A key characteristic of file system-based methods is that there are methods – such as those found within the Posix command set – to lock files to ensure they cannot be simultaneously over-written, at least not in ways that corrupt the file or the processes around it.
File storage accesses entire files, so it gets used for general file storage, as well as more specialised workloads that require file access, such as in media and entertainment. And, in its scale-out NAS form, it is a mainstay of large-scale repositories for analytics and high-performance computing (HPC) workloads.
Block storage provides application access to the blocks that files comprise. This might be database access where many users work on the same file simultaneously and from possibly the same application – email, enterprise applications such as enterprise resource planning (ERP), for example – but with locking at the sub-file level.
Block storage has the great benefit of high performance, and not having to deal with metadata and file system information, etc.
File and block: cloud and distributed
File storage still exists in standalone NAS format, especially at the entry level, and scale-out NAS, intended for on-prem deployment, is commonplace.
But the advent of the cloud, and its tendency to globalise operations, has affected things has had a twofold effect.
On the one hand, there are a number of suppliers that offer global file systems that combine a file system distributed across public cloud and local network hardware, with all data in a single namespace. Providers here include Ctera, Nasuni, Panzura, Hammerspace and Peer Software.
Some storage suppliers, such as IBM and Pure, offer instances of their block storage in the cloud. And the big three all offer cloud block storage services, aimed at applications that require the lowest latency, such as databases and analytics caching, as well as virtual machine (VM) work.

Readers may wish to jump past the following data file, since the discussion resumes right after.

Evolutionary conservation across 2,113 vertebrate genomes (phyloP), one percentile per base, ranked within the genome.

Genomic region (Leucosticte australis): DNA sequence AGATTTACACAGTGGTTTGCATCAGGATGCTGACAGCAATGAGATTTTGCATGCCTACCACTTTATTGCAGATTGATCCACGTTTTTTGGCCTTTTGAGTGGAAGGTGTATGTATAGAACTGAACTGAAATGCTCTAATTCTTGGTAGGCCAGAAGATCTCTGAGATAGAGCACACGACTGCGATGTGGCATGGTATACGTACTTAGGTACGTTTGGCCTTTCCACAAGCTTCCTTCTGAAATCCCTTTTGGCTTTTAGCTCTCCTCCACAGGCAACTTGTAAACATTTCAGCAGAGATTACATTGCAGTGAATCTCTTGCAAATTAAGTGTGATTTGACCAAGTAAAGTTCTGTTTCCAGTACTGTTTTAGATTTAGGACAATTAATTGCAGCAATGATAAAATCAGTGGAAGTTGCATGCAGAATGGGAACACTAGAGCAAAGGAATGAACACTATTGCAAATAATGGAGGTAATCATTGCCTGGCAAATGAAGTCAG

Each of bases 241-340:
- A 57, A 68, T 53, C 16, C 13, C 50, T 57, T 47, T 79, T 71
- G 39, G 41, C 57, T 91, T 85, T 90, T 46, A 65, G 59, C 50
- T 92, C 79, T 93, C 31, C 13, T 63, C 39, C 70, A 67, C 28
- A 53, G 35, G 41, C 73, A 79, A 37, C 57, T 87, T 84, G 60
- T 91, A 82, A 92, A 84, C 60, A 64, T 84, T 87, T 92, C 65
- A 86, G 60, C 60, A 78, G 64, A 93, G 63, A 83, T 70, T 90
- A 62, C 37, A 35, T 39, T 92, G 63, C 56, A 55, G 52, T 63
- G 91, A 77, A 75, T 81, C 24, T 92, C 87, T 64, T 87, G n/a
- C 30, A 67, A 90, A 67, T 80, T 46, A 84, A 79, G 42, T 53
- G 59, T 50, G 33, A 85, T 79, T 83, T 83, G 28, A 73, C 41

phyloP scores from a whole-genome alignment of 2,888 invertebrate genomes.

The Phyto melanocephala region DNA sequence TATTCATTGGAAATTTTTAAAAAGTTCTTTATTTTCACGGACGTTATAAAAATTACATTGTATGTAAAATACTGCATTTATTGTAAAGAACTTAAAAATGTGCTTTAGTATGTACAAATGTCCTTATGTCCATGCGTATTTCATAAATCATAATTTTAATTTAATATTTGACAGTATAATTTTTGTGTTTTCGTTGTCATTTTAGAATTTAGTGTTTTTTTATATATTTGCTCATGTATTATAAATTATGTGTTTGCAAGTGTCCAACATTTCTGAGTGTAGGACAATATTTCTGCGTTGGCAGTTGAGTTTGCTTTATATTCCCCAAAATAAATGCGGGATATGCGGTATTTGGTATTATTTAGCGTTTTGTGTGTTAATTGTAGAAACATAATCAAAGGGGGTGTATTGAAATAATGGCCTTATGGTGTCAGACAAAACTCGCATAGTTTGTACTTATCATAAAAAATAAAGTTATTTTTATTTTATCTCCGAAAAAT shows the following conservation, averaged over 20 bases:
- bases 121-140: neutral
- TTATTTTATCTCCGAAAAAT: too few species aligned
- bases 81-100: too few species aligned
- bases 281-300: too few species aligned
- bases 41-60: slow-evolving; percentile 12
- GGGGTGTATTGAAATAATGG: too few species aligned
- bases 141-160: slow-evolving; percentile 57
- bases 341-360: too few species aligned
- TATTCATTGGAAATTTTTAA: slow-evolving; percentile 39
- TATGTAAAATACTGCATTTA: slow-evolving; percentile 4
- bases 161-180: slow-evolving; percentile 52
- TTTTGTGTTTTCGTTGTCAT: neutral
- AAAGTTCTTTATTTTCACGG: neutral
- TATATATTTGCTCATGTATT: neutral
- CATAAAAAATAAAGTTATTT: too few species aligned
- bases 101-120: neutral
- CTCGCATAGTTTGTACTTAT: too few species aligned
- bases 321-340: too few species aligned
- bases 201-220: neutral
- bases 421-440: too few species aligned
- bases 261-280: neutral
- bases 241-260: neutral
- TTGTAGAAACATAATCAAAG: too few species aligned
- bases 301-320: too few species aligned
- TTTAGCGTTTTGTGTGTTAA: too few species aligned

Probably because of the nature of block storage and its performance requirements, no distributed block storage seems to have emerged in the way it has with file.
Object storage: a world apart
Object storage is based on a “flat” structure with access to objects via unique IDs, similar to the domain name system (DNS) method of accessing websites.
For that reason, object storage is quite unlike the hierarchical, tree-like file system structure, and that can be an advantage when datasets grow very large. Some NAS systems feel the strain when they get to billions of files.
Object storage accesses data at the equivalent of file level, but without file locking, and often more than one user can access the object at the same time. Object storage is not strongly consistent. In other words, it is eventually consistent between mirrored copies that exist.
Most legacy applications are not written for object storage. But far from that necessarily being a disadvantage, historically speaking, object storage is in fact the storage access method of choice for the cloud era. That is because the cloud is generally far more of a stateless proposition than the legacy enterprise environment, and also comprises probably the bulk of storage offered by the big cloud providers.
Also, objects in object storage offer a richer set of metadata than in a traditional file system. That makes data in object storage well-suited to analytics, too.
Object in the cloud – and on-prem with file
The cloud has been object storage’s natural home. Most storage services offered by cloud providers are based on object storage, and it is here that new de facto standards, such as S3, have emerged.
With its easy access to data that that can happily exist as largely stateless and eventually consistent, object is the bulk storage of the cloud era.